Ralph Eshelman scrambled up the 27 granite steps and seven rungs of an iron ladder to the top of Pooles Island lighthouse. Like a kid with a new toy, he checked everything, peering into the exhaust vents for the smoke from oil lamps that once lighted the beacon and opening the hatch to the outside gallery.
"This is in good shape. I'm impressed," said Dr. Eshelman, former director of Calvert Marine Museum and now a free-lance consultant on lighthouses, as he took photo after photo of details of the 171-year-old conical brick and granite-block lighthouse.
"This is in a lot better condition than a lot of lighthouses I've been in," said Dr. Eshelman, making his first visit to the 40-foot-tall lighthouse on which the Army is set to begin a $30,000 stabilization and restoration program.
Built in 1825 and the oldest standing lighthouse on the Chesapeake Bay, the Pooles Island beacon is important historically and should be preserved, Dr. Eshelman said.
Terri Kaltenbacher, project manager for Aberdeen Proving Ground's directorate of safety, health and environment, said an application has been filed to put the lighthouse on the National Register of Historic Places.
Even after restoration, however, the lighthouse will not become a tourist attraction -- except from a distance -- because of the dangers of unexploded ordnance.
The federal government bought the island in 1917 for the establishment of APG's Edgewood Arsenal and used it until 1970 as an artillery target zone. It is still restricted. APG boats patrol the surrounding waters and "No Trespassing" signs on the driftwood-strewn beach warn of unexploded ordnance.
The heavily overgrown island will remain an "inadvertent wildlife sanctuary" for bald eagles, ospreys, herons and deer that crossed when the bay was frozen, Ms. Kaltenbacher said.
Originally named Powell's Island by Capt. John Smith on his map of his 1608 exploration of the Chesapeake, Pooles Island lies about 1.5 miles off Robins Point, at the tip of Edgewood Peninsula, part of Aberdeen Proving Ground.
Parts of Pooles Island were farmed in the early 19th century, and the British sacked the place during the War of 1812. Beginning in 1872, Pooles Island became famous as a peach orchard.
The beacon, on the northwest tip of the 280-acre island, was tended by a lighthouse keeper from 1825 until 1917, when the signal was automated. An 1865 bay chart noted that the light from the nine oil lamps was visible for more than 11 miles. The lighthouse was decommissioned in 1939.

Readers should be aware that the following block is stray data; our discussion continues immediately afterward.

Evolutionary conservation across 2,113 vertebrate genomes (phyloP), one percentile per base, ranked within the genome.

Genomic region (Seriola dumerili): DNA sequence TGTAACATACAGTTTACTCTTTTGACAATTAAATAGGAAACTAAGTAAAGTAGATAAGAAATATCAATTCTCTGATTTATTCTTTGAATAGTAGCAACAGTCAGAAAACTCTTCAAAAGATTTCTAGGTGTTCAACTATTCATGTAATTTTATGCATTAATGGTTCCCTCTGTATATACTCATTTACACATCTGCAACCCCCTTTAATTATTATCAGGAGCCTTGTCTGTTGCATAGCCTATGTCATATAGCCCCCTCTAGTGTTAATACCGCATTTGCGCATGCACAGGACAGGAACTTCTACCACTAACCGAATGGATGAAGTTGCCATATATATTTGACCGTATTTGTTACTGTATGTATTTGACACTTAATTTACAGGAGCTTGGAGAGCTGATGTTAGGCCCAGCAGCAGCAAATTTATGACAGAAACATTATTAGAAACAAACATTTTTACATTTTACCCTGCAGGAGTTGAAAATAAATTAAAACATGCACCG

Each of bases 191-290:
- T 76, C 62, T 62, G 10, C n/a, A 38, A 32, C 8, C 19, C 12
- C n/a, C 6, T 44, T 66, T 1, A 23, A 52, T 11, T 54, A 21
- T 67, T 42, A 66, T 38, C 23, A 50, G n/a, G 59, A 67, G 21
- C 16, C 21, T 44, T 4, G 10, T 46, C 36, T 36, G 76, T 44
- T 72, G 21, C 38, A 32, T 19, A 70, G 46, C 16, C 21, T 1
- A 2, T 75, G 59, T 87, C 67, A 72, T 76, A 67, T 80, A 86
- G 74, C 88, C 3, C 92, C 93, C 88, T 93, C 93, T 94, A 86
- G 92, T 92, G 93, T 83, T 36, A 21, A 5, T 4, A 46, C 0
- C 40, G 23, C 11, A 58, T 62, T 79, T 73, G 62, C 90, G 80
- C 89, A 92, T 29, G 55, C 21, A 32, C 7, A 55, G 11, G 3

On the ground near the base of the tower lay a heavy, rusty iron object. Dr. Eshelman identified it as the pedestal that once held the lamps, and he manhandled it back inside the lighthouse.
"We have to protect it," he said.
A pile of dirt and debris cleaned out several weeks ago by volunteers from Aberdeen Proving Ground contained dozens of rusty and bent hand-forged nails that may have come from the shelves whose marks remain on the walls inside the door.
Sections of a brick wall, some circular, remain on the beach, which the consultant suggested were from the oil-house, which stored fuel for the lamps.
The door -- vertical planking backed by horizontal planking and with long strap-iron hinges -- is the same as on Concord Point Lighthouse at Havre de Grace, Dr. Eshelman said. Concord Point was built in 1827 by John Donahoo of Havre de Grace, who built 12 of the 72 lighthouses, including Pooles Island, that once guided ships up and down the bay, the consultant said.
Structurally, the lighthouse is sound, he said. The only major break is in the wall below a bricked-up window where stones have fallen out.
In a few weeks, experts from the National Park Service training center at Williamsport will repair the break and other cracks in the walls to restore them to their original appearance, Ms. Kaltenbacher said.
The two bricked-up windows will be reopened and refitted with sashes made in 19th-century style, and new panes will be put in the lantern, the cupola that housed the lamps, she said.
Volunteers from APG will follow up, cleaning the area and painting the lighthouse its original white, which improved its visibility for ships during the day.
Perched on the foreshore, in front of the lighthouse, is another relic, one of the two spidery observation towers erected on Pooles Island in 1940 in anticipation of U.S. entry into World War II, to guard against German U-boats sneaking up the bay to spy on the proving ground.
The island still holds one historical mystery for Ms. Kaltenbacher: the location of the keeper's two-story stone house.
The house appears in a 1910 photograph, but she has found no trace of the house or other outbuildings associated with the lighthouse. They might have been razed for the artillery range or when the observation tower was built, but she has not found a record of such demolition.
"It's bugging me that I can't find it. It remains a mystery, but I'll keep at it," she said.
Pub Date: 4/17/96